When Cassandra Fenlon wants food, she gets up from the couch, heads to the kitchen and opens the cupboards to see what’s inside.
On Tuesday, however, the Grade 9 student at Sir Winston Churchill Collegiate and Vocational Institute learned how those not so fortunate survive.
As part of World Food Day, students were randomly placed in one of three income categories, representing the upper, middle and lower classes around the globe. Cassandra, 13, was among the majority of the world’s population living in poverty and subsisting on about $3 a day.
Her meal for the day consisted of thin slices of flatbread, which she ate in plain view of the upper class students, those with annual incomes of $11,000 or more, who were dining on pizza, salad, yoghurt and cinnamon rolls.
The event, put on by a team of university students and local organization Roots for Harvest, was an eye-opener, she said.
“It’s one thing to look at and read statistics, but it’s another thing to actually, in different context, to go through what these people in other countries are going through, like eating the different foods they are eating, looking at how there are so many people in the poorer (category), not a lot in the richer (category),” she said.
It was surprising to learn just how poor some people are, she added.
“It was very shocking because every day you just get so caught up in school and homework, and I saw everything that happened today and it was a pretty good shock,” she said. “You always have (food), so you don’t realize what other people are going through.”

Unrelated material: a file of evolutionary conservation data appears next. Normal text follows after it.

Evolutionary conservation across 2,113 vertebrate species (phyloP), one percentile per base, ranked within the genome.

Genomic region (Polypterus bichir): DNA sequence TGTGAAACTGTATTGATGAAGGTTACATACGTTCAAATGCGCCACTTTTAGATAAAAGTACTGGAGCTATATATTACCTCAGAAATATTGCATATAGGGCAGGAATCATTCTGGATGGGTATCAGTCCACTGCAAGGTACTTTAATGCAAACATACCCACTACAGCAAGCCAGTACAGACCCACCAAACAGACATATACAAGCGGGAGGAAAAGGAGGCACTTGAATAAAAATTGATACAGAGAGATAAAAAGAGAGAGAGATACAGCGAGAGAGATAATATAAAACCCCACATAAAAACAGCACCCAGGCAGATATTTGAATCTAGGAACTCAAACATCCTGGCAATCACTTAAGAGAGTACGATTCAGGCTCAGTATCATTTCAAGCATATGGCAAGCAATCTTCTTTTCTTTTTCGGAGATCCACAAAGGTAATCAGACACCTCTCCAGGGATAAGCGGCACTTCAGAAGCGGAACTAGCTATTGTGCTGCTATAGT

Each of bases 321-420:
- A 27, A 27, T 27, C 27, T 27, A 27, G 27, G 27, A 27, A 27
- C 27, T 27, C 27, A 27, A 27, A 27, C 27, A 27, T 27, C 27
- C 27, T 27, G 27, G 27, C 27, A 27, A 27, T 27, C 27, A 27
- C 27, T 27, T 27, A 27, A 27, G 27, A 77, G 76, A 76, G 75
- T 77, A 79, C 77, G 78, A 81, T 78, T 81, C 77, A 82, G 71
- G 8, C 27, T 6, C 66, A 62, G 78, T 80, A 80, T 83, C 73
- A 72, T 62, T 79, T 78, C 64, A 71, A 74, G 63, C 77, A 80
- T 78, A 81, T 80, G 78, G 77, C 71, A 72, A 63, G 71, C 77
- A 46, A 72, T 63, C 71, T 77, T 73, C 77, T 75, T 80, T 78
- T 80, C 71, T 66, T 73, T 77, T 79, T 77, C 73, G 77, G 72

It’s also altered her way of thinking and she promised it will change her attitude about food, a notion she’ll try to pass on to her family.
“The next time I go shopping with my mom or something, I’m going to be like, ‘Do we really need that?’ What can we do to maybe make a difference?”
Bryan Clubbe is a volunteer with Roots for Harvest and said the idea behind the World Food Day seminar was to create empathy by students in Canada toward those less fortunate than themselves, whether they’re living in poverty in Africa or just down the street.
“I think it is a challenge, for sure, but I think if we look hard at a situation, any person in Canada or anywhere in the world can see how these issues affect us in our own community. You don’t have to go far in Thunder Bay, even, to find people who struggle to get food on their table every day,” Clubbe said.
Students from Superior Collegiate and Vocational Institute took part in an afternoon session of the program.
Click here to report a typo or error
You must log in to add comments.
Create a new account
Remember me next time.